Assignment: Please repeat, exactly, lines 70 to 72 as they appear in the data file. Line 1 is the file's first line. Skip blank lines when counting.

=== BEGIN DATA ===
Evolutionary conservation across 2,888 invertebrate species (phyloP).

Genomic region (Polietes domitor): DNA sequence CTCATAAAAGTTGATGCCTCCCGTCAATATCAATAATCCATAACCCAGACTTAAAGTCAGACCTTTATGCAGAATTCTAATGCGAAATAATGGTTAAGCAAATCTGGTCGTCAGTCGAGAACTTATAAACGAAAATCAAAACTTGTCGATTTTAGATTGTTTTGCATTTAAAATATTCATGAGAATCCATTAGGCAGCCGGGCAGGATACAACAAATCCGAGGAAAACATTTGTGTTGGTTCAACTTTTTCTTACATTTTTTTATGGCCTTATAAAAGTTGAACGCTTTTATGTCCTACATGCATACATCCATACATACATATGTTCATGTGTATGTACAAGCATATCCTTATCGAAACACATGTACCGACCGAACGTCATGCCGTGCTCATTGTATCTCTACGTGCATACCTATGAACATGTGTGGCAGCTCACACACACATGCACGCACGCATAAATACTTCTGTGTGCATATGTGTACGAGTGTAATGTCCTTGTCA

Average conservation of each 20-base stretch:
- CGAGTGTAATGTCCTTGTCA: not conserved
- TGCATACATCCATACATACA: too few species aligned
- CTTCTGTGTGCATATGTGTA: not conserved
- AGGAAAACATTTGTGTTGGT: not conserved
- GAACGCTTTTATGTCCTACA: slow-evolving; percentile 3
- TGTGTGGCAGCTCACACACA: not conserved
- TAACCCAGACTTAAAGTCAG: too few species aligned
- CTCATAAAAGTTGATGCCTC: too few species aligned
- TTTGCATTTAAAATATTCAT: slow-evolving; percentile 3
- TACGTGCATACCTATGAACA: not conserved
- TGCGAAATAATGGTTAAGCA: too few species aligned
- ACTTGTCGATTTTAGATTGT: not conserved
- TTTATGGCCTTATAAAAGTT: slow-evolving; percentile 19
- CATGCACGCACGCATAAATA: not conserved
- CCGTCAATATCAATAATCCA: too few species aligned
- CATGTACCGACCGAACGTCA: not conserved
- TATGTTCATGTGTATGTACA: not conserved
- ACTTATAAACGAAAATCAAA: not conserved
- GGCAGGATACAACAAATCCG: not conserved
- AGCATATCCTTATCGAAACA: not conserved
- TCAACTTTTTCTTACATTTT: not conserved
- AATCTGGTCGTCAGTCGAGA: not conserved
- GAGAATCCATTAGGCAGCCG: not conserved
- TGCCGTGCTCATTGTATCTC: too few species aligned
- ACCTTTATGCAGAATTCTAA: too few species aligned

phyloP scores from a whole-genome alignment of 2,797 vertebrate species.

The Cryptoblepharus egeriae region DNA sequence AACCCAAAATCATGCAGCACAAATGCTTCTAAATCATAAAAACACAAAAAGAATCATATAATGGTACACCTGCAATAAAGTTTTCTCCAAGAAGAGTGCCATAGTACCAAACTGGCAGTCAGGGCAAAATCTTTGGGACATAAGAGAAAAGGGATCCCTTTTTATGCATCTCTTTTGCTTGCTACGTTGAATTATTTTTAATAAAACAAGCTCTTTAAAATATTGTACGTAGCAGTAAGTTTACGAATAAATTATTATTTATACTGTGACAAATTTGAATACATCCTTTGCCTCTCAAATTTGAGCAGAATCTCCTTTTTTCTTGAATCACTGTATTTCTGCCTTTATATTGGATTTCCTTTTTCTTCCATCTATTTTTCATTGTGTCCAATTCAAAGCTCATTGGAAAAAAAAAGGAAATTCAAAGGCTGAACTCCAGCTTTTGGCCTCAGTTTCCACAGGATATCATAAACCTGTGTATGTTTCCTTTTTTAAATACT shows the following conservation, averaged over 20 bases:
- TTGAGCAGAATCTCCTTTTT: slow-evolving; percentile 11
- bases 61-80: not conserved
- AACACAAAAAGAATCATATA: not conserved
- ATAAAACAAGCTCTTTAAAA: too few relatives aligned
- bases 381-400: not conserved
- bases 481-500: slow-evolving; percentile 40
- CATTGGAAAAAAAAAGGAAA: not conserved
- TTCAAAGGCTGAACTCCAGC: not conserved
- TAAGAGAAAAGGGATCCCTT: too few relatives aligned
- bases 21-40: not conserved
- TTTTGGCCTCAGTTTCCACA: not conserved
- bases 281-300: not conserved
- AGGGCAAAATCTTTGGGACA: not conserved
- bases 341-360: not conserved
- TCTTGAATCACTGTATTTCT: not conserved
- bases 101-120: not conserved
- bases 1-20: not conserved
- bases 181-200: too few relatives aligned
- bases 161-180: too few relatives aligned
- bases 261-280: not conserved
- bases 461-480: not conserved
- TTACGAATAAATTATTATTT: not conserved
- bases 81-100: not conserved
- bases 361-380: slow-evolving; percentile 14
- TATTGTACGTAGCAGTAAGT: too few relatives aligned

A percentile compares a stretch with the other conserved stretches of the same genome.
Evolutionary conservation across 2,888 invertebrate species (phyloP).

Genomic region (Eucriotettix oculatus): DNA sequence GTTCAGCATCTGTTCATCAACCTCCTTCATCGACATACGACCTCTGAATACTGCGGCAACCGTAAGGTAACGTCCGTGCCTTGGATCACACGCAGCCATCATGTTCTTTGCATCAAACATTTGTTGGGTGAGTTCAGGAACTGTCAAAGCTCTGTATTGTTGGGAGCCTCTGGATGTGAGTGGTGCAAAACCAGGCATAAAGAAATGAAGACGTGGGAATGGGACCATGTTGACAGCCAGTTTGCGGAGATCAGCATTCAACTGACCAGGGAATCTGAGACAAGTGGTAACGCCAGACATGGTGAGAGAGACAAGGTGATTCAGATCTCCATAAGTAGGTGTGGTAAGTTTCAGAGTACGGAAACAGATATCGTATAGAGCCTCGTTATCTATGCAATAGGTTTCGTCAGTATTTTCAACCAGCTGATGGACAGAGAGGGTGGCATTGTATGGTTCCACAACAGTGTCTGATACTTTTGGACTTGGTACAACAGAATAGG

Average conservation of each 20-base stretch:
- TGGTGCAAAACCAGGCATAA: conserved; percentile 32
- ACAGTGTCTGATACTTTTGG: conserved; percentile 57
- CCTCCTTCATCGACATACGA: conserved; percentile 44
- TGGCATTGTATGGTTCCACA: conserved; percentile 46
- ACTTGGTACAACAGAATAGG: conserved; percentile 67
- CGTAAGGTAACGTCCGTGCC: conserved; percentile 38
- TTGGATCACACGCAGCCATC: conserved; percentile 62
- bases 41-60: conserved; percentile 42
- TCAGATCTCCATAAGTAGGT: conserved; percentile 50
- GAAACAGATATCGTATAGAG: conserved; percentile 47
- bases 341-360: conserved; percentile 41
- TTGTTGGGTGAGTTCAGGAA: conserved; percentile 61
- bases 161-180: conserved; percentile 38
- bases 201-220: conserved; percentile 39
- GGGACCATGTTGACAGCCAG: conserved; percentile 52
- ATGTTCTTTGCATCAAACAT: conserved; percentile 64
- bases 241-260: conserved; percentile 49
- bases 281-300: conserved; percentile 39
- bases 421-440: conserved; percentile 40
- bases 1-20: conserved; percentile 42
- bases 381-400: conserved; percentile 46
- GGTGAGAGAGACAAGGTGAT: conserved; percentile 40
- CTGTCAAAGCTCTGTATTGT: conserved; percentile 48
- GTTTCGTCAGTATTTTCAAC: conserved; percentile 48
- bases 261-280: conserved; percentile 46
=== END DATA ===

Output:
- bases 341-360: conserved; percentile 41
- TTGTTGGGTGAGTTCAGGAA: conserved; percentile 61
- bases 161-180: conserved; percentile 38